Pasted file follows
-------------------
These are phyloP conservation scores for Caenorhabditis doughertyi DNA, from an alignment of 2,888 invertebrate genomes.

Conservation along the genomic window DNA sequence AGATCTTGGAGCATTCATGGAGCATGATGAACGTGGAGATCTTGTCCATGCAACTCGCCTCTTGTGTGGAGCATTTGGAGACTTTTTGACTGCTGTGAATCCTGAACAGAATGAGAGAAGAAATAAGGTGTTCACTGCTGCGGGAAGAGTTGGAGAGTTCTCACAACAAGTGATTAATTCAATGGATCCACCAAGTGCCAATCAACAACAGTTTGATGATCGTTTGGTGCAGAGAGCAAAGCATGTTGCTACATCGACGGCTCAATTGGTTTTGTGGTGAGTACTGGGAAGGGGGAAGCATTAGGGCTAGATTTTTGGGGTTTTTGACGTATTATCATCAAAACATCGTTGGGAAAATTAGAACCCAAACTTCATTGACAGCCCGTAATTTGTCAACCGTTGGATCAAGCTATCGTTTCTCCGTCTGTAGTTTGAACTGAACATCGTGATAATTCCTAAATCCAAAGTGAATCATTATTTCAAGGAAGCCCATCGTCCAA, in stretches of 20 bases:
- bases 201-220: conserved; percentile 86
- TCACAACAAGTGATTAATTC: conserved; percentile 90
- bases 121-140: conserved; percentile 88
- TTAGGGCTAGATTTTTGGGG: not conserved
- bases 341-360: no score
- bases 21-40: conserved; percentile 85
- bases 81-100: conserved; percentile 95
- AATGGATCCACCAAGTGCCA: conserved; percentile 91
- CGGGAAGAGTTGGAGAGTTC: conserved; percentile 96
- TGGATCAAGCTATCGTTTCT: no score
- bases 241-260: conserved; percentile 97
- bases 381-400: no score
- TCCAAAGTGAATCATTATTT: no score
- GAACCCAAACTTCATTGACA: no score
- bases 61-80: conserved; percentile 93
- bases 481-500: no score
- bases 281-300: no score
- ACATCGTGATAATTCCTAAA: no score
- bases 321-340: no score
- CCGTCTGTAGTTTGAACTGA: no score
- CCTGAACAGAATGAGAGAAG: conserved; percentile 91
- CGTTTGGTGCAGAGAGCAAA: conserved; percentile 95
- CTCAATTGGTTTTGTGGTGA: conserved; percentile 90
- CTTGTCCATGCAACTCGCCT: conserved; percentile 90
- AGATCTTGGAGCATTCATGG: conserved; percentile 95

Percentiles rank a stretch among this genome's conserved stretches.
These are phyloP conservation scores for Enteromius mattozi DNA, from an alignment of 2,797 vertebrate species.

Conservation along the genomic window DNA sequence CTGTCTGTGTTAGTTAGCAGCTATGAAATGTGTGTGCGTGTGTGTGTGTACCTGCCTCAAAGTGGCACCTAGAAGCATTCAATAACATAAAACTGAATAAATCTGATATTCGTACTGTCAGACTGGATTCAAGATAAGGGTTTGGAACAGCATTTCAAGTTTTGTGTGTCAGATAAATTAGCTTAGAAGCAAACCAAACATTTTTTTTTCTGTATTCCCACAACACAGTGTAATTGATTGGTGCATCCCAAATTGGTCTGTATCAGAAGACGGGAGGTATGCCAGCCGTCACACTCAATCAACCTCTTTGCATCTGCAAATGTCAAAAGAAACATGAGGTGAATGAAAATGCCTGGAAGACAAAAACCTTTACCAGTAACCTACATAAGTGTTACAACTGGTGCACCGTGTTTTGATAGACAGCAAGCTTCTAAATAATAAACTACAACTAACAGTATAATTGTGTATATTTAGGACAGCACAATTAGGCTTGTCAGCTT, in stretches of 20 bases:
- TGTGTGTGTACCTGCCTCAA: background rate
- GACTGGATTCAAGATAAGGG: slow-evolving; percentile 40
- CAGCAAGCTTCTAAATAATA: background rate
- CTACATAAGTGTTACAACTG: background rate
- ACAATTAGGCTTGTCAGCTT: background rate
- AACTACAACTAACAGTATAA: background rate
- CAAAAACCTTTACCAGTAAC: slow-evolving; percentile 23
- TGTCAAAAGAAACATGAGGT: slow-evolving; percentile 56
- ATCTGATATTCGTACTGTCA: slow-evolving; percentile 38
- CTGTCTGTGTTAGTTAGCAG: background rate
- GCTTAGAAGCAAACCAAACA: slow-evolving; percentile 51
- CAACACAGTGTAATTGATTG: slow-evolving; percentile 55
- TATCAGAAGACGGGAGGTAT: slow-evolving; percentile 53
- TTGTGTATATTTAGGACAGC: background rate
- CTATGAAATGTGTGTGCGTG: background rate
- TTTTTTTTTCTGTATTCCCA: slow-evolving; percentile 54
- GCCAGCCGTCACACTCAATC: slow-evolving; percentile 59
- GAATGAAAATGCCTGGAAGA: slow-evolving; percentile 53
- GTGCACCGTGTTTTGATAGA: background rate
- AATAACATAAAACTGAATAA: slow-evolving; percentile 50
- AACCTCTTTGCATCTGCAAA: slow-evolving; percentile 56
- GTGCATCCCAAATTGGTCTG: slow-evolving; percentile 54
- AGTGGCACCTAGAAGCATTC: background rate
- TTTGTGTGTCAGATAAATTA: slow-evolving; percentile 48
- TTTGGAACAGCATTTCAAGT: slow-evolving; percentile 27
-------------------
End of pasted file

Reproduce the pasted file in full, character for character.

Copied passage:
These are phyloP conservation scores for Caenorhabditis doughertyi DNA, from an alignment of 2,888 invertebrate genomes.

Conservation along the genomic window DNA sequence AGATCTTGGAGCATTCATGGAGCATGATGAACGTGGAGATCTTGTCCATGCAACTCGCCTCTTGTGTGGAGCATTTGGAGACTTTTTGACTGCTGTGAATCCTGAACAGAATGAGAGAAGAAATAAGGTGTTCACTGCTGCGGGAAGAGTTGGAGAGTTCTCACAACAAGTGATTAATTCAATGGATCCACCAAGTGCCAATCAACAACAGTTTGATGATCGTTTGGTGCAGAGAGCAAAGCATGTTGCTACATCGACGGCTCAATTGGTTTTGTGGTGAGTACTGGGAAGGGGGAAGCATTAGGGCTAGATTTTTGGGGTTTTTGACGTATTATCATCAAAACATCGTTGGGAAAATTAGAACCCAAACTTCATTGACAGCCCGTAATTTGTCAACCGTTGGATCAAGCTATCGTTTCTCCGTCTGTAGTTTGAACTGAACATCGTGATAATTCCTAAATCCAAAGTGAATCATTATTTCAAGGAAGCCCATCGTCCAA, in stretches of 20 bases:
- bases 201-220: conserved; percentile 86
- TCACAACAAGTGATTAATTC: conserved; percentile 90
- bases 121-140: conserved; percentile 88
- TTAGGGCTAGATTTTTGGGG: not conserved
- bases 341-360: no score
- bases 21-40: conserved; percentile 85
- bases 81-100: conserved; percentile 95
- AATGGATCCACCAAGTGCCA: conserved; percentile 91
- CGGGAAGAGTTGGAGAGTTC: conserved; percentile 96
- TGGATCAAGCTATCGTTTCT: no score
- bases 241-260: conserved; percentile 97
- bases 381-400: no score
- TCCAAAGTGAATCATTATTT: no score
- GAACCCAAACTTCATTGACA: no score
- bases 61-80: conserved; percentile 93
- bases 481-500: no score
- bases 281-300: no score
- ACATCGTGATAATTCCTAAA: no score
- bases 321-340: no score
- CCGTCTGTAGTTTGAACTGA: no score
- CCTGAACAGAATGAGAGAAG: conserved; percentile 91
- CGTTTGGTGCAGAGAGCAAA: conserved; percentile 95
- CTCAATTGGTTTTGTGGTGA: conserved; percentile 90
- CTTGTCCATGCAACTCGCCT: conserved; percentile 90
- AGATCTTGGAGCATTCATGG: conserved; percentile 95

Percentiles rank a stretch among this genome's conserved stretches.
These are phyloP conservation scores for Enteromius mattozi DNA, from an alignment of 2,797 vertebrate species.

Conservation along the genomic window DNA sequence CTGTCTGTGTTAGTTAGCAGCTATGAAATGTGTGTGCGTGTGTGTGTGTACCTGCCTCAAAGTGGCACCTAGAAGCATTCAATAACATAAAACTGAATAAATCTGATATTCGTACTGTCAGACTGGATTCAAGATAAGGGTTTGGAACAGCATTTCAAGTTTTGTGTGTCAGATAAATTAGCTTAGAAGCAAACCAAACATTTTTTTTTCTGTATTCCCACAACACAGTGTAATTGATTGGTGCATCCCAAATTGGTCTGTATCAGAAGACGGGAGGTATGCCAGCCGTCACACTCAATCAACCTCTTTGCATCTGCAAATGTCAAAAGAAACATGAGGTGAATGAAAATGCCTGGAAGACAAAAACCTTTACCAGTAACCTACATAAGTGTTACAACTGGTGCACCGTGTTTTGATAGACAGCAAGCTTCTAAATAATAAACTACAACTAACAGTATAATTGTGTATATTTAGGACAGCACAATTAGGCTTGTCAGCTT, in stretches of 20 bases:
- TGTGTGTGTACCTGCCTCAA: background rate
- GACTGGATTCAAGATAAGGG: slow-evolving; percentile 40
- CAGCAAGCTTCTAAATAATA: background rate
- CTACATAAGTGTTACAACTG: background rate
- ACAATTAGGCTTGTCAGCTT: background rate
- AACTACAACTAACAGTATAA: background rate
- CAAAAACCTTTACCAGTAAC: slow-evolving; percentile 23
- TGTCAAAAGAAACATGAGGT: slow-evolving; percentile 56
- ATCTGATATTCGTACTGTCA: slow-evolving; percentile 38
- CTGTCTGTGTTAGTTAGCAG: background rate
- GCTTAGAAGCAAACCAAACA: slow-evolving; percentile 51
- CAACACAGTGTAATTGATTG: slow-evolving; percentile 55
- TATCAGAAGACGGGAGGTAT: slow-evolving; percentile 53
- TTGTGTATATTTAGGACAGC: background rate
- CTATGAAATGTGTGTGCGTG: background rate
- TTTTTTTTTCTGTATTCCCA: slow-evolving; percentile 54
- GCCAGCCGTCACACTCAATC: slow-evolving; percentile 59
- GAATGAAAATGCCTGGAAGA: slow-evolving; percentile 53
- GTGCACCGTGTTTTGATAGA: background rate
- AATAACATAAAACTGAATAA: slow-evolving; percentile 50
- AACCTCTTTGCATCTGCAAA: slow-evolving; percentile 56
- GTGCATCCCAAATTGGTCTG: slow-evolving; percentile 54
- AGTGGCACCTAGAAGCATTC: background rate
- TTTGTGTGTCAGATAAATTA: slow-evolving; percentile 48
- TTTGGAACAGCATTTCAAGT: slow-evolving; percentile 27